Great article!! I find all of these suggestions applicable to every Christian engaging the secular culture. Whether it be corporate America, a pick up game of Basketball, or at the Barber Shop, Christians encounter people with unfavorable opinions about Christians and the church. If you talk with these individuals, the temptation to shy away from association with “those church folk” is real. Or you may find it very awkward and difficult as you listen to avoid giving nods as they express opposing views. I found myself especially being aware of my head nods while listening to views I disagree with.

    This article offers great suggestions not only to Christian artists or artists who are Christian, but to all who desire to carry out Matt. 28.

    Thanks Thabiti

  • Avatar Thabiti Anyabwile says:

    Thanks for joining us on The Porch and spurring the conversation! The Lord bless and keep you today as you point to Him!

  • Avatar Tony Carter says:

    Brother, all I can say is “Bon!” Love and truth married together in an excellent pastoral exhortation. Thanks for the example.

  • Avatar Joshua Servanthood says:

    I agree with the other brothers, this was a very clear and practical article. I can appreciate the way that Thabiti approached this issue of addressing our as a whole not just as artists. Fortunately, we do have biblical accounts that do illustrate how to engage our culture by standing on our convictions while also refusing to compromise for approval from the world.

    I heard a sermon “Cooperation without Compromise” by Pastor Alistair Begg, which helped show how Daniel and his friends engaged their culture while being faithful to the God of thier salvation ( Oftentimes, we fall within one of the two camps, either totally absorbed by our culture or fighting against it with all our strength. But, Christ didn’t call us to either of these camps, nor did He fall into them. He told us to get on the narrow and difficult road, which says,”yes” to somethings and “no” to others (Matt. 7:13-14; John 17:12-18).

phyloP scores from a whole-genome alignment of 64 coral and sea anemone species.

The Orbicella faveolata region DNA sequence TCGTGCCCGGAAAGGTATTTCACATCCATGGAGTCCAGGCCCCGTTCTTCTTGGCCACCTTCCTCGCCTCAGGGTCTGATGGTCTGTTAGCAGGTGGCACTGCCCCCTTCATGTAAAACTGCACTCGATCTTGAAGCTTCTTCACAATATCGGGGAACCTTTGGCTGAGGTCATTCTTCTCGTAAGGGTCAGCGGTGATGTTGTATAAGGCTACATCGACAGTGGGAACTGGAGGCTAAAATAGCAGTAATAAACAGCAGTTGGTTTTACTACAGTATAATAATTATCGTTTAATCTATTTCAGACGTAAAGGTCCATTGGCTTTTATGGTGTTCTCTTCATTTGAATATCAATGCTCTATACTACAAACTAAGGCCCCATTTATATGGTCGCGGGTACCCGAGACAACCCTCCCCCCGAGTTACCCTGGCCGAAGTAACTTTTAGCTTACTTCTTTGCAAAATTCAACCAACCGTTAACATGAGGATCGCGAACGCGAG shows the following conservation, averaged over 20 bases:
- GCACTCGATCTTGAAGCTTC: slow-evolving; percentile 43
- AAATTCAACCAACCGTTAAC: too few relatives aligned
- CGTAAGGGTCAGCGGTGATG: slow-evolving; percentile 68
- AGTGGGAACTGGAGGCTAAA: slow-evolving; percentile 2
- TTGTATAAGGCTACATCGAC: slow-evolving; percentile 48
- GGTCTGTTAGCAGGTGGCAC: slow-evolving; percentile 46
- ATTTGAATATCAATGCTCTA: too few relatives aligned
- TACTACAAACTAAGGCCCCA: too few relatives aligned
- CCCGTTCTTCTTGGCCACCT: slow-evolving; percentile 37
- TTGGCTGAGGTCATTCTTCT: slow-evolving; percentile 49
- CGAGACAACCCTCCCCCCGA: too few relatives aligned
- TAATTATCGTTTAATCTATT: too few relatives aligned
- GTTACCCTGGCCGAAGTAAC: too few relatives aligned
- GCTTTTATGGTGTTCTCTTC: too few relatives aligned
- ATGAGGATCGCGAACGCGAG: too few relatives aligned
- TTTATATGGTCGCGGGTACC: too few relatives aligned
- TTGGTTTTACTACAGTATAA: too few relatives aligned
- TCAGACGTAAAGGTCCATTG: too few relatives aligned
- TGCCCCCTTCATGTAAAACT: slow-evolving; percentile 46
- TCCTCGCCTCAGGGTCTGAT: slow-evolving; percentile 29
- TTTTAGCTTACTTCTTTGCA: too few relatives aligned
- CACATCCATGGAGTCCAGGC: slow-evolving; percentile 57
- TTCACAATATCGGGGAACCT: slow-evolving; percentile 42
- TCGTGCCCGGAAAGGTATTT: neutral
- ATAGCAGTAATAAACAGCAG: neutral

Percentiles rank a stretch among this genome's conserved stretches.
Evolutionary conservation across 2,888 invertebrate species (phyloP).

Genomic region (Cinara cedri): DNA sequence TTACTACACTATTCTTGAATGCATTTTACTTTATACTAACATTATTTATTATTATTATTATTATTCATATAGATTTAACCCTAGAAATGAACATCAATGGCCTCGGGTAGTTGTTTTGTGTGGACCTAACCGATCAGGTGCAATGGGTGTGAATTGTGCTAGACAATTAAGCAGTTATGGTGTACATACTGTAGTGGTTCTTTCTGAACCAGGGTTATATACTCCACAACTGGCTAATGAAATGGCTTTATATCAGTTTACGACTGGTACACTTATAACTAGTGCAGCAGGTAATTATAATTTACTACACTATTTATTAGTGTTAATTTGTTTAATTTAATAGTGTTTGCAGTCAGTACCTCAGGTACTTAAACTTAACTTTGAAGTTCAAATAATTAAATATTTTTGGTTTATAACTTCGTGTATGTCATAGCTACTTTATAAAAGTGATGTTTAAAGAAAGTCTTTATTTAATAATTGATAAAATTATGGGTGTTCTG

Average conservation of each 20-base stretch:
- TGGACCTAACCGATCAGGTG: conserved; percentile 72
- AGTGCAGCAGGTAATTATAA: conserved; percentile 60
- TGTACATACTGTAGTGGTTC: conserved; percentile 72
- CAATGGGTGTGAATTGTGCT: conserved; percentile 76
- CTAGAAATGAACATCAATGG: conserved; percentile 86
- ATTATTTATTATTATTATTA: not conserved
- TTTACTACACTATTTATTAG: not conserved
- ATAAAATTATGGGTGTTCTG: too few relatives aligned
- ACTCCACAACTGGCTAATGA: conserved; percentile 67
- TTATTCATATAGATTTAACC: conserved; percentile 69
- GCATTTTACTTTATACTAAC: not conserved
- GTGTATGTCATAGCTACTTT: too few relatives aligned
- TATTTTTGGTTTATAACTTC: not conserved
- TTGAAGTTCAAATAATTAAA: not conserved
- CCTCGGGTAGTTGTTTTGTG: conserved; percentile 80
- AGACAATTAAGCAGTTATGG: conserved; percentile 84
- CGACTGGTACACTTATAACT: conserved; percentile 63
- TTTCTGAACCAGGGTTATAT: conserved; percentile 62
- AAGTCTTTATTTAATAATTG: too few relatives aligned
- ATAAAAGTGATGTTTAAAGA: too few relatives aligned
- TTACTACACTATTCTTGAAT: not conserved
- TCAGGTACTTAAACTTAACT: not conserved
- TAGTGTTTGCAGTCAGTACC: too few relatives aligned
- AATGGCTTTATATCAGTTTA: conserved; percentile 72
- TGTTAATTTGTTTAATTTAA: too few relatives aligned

I thank you brothers on the front porch for having these types of discussions, because they are needful and edifying to us all.


  • Avatar Tabulous says:


    This was a good read. Let me go on record as saying I listen to Christian Hip Hop 99% of them time when I listen to music. I love it!!!! I have found myself defending the goodness of CHH to Christians that think it’s the devil’s music on more than one occasion. The 5 suggestions you give are good ones and are useful for any Christian that wishes to engage the culture. Now, for suggestion #5… I share your preference for folks to go by “I’m a Christian artist” and you provide excellent reasons for this preference. It kinda adds a sense of boldness. However, I’m not hatin’ on those that go by “I’m an artist that is Christian”. If I am a computer programmer I advertise my services as a computer programmer as opposed to a Christian computer programmer in most cases. The same would be true for most professions held by a Christian. So, I can understand why some in the CHH game would go with the “I’m an artist that is Christian” given the fact that most of the Christian world would never even consider going that far for fear that they would never get a job. Some may feel that an unrealistic expectation is being place upon them by the non-artist… one that the non-artist would not place on them self. Just a “random thought” (shout out to Shai Linne).

    To God be the Glory!

  • Avatar Thabiti Anyabwile says:

    Thanks bro!

  • Avatar Warner Aldridge says:

    A hearty AMEN

  • Avatar rsmith says:

    Great article well written. I deal with this topic a lot. I did a blog called the Jesus Hustler and it touched on some of the things mentioned.

  • Avatar rsmith says:

    Just curious about the Christian artist as a profession, they would be considered a entertainer more than a minister of the Gospel if they are looking to get paid. My question is would it not make sense to call yourself a christian artist because most of the clientele are other Christians. The world is not hiring Christian artist to sing or rap the praises of Jesus to them when they hate Jesus from the beggining. Just a thought.